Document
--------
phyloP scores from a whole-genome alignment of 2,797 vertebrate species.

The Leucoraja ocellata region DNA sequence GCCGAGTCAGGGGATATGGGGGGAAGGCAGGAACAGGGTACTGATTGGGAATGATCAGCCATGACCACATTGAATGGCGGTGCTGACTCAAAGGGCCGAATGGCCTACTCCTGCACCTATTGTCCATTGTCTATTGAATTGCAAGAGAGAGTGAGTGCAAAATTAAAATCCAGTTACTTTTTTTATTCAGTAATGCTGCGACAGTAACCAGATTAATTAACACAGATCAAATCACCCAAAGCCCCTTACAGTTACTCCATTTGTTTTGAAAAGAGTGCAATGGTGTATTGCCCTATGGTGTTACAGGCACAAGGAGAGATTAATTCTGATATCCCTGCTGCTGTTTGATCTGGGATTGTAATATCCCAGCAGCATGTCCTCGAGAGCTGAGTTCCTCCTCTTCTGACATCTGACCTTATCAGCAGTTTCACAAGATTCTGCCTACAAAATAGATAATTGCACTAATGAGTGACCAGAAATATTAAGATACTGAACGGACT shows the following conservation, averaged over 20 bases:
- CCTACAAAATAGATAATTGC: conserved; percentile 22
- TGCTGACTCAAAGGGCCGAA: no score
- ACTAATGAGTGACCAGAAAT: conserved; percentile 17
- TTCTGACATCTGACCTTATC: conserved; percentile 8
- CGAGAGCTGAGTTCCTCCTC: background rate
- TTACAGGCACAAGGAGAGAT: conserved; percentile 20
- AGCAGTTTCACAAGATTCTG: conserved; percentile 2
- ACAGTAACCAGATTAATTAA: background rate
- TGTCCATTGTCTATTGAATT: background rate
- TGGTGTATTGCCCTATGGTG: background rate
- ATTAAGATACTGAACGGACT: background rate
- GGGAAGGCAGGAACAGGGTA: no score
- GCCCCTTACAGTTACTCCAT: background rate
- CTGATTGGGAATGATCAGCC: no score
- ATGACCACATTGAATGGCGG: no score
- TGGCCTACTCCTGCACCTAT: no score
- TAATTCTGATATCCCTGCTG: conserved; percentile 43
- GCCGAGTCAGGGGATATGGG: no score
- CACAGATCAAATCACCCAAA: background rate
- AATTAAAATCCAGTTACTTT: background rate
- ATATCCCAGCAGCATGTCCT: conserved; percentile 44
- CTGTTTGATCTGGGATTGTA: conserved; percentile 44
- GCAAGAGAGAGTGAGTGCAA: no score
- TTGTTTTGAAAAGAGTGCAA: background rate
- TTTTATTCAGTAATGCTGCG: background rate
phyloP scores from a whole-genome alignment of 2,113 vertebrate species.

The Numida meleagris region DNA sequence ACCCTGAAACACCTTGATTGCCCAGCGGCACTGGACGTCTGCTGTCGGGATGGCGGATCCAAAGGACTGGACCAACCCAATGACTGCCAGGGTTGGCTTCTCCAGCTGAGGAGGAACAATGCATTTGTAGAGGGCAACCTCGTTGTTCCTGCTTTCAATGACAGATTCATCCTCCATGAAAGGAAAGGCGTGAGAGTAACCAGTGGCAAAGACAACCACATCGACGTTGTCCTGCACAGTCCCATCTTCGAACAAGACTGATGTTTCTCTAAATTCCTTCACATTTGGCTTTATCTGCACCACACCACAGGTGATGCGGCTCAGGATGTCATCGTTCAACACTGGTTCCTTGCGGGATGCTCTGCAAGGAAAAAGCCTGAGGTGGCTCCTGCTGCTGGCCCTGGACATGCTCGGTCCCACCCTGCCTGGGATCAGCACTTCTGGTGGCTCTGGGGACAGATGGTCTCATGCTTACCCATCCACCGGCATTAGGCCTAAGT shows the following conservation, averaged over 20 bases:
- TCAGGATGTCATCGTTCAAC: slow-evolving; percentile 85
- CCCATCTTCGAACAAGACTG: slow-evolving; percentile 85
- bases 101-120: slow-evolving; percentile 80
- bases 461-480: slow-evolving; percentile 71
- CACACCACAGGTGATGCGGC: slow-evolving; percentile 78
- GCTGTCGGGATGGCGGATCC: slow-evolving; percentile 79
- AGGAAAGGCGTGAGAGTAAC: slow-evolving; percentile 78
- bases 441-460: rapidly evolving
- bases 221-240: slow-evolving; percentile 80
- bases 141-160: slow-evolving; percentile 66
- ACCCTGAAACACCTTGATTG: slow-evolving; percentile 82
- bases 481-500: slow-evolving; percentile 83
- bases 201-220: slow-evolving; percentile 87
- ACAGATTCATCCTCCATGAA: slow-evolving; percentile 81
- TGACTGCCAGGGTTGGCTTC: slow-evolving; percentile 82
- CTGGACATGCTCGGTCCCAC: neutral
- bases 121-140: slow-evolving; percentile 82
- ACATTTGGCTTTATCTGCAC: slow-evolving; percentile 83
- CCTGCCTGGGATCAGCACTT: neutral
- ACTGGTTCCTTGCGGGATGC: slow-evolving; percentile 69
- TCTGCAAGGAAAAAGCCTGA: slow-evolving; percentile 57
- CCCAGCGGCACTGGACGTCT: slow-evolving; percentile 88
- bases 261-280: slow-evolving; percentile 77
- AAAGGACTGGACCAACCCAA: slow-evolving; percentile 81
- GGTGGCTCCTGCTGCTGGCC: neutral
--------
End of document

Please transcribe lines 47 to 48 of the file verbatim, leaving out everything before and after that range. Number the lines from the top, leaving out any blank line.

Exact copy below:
- ACATTTGGCTTTATCTGCAC: slow-evolving; percentile 83
- CCTGCCTGGGATCAGCACTT: neutral